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Motteux v.

ance.

But a

" At and from,” &c. the voyage proposed. 2. Voyage,

The voyage must be commenced within a reasonable

time, for if the ship be laid by for a considerable season 2 Atkins, 359, with the knowledge of the owner, the insurer will be Chitty v. Sel discharged. wyn.

“ At and from Bengal to England” means the first

arrival at Bengal, and the first arrival is always implied i Atkins, 548,

in such cases. “At and from Jamaica to London :" the London Assur- vessel which was warranted to sail after January 12,

moved from one part to another in Jamaica before that 2 launton, 301,

day and was lost; the Court held, that under the word Cruickshank v. at the ship was protected in such a course. Janson.

policy" at and from Lyme to London” will not shelter Id. 403, Con

a cargo at Bridport, although that place is within the stable v. Noble. port of Lyme. Voyage nuust If the voyage be prohibited by the law of England noi be illegal. the policy is void. And if there be an infirmity in any in Park, p. 353- part of the integral voyage, the assured cannot recover B, Lord Ken- upon a policy on any part of it, although the insurance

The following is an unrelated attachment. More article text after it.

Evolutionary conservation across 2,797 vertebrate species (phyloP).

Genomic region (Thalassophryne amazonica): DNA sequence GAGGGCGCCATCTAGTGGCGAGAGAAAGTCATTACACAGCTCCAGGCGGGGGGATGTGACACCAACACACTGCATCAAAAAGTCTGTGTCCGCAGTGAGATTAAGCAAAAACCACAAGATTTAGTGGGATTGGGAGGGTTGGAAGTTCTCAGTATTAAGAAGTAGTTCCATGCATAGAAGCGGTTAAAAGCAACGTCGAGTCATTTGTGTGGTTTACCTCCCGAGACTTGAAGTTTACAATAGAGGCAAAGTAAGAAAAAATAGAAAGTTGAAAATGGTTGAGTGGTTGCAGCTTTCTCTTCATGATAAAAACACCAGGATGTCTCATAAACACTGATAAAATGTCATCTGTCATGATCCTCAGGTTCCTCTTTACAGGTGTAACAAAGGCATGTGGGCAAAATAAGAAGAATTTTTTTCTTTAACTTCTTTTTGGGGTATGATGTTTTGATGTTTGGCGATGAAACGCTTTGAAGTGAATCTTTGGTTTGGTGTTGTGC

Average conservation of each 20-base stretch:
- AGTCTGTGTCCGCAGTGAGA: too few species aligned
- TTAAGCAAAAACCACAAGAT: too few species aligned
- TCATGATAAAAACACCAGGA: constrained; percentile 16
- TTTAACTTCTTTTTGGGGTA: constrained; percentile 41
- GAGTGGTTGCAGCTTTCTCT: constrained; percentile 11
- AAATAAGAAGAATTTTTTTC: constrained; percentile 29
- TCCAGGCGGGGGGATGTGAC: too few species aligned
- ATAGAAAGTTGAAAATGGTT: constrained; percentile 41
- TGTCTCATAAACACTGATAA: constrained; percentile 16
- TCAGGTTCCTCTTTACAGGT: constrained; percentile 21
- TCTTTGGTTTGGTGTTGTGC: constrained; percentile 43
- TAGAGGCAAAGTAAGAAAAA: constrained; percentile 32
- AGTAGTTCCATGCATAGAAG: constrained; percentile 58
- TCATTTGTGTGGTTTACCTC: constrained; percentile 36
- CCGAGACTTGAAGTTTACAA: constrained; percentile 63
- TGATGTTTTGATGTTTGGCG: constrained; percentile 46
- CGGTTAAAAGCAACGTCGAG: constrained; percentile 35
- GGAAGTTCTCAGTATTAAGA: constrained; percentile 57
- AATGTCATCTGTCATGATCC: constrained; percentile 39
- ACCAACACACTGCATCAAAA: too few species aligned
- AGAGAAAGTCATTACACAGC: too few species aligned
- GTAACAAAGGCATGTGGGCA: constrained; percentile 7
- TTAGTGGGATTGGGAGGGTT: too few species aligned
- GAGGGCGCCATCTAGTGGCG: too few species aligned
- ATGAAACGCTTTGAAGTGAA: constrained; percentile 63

may

be effected on the homeward course, which, taken Rep. 46. by itself, would be legal. Still, if the voyages be disId. 562, Bird v. Appleton; tinct, although there be an illicit traffic during the outId. 569, by Lawrence, J.

ward, a policy would be good on the homeward, for the 4 Tauptun, 856, illegality must exist during the course of the voyage Sewell v. Royal

South Sea licences are now abolished, by 55 Geo. 3, ch. 57, & 141, and it will therefore be unnecessary

to do more than refer to the books on insurance upon Marshall,p.175. the subject.

The King's licence, given by virtue of his royal prerogative, is granted for the preservation of trade, and it enables his own subjects, or those of foreign states, such as he may please to endow with the authority, to prosecute adventures which otherwise would be out of

yon,

8 Term

Exchange As." insured.

surance. Licences.

Park, p. 357,

the law's protection, and on which no insurances could in such case be made. This instrument is construed liberally (m), at least at the present day, the object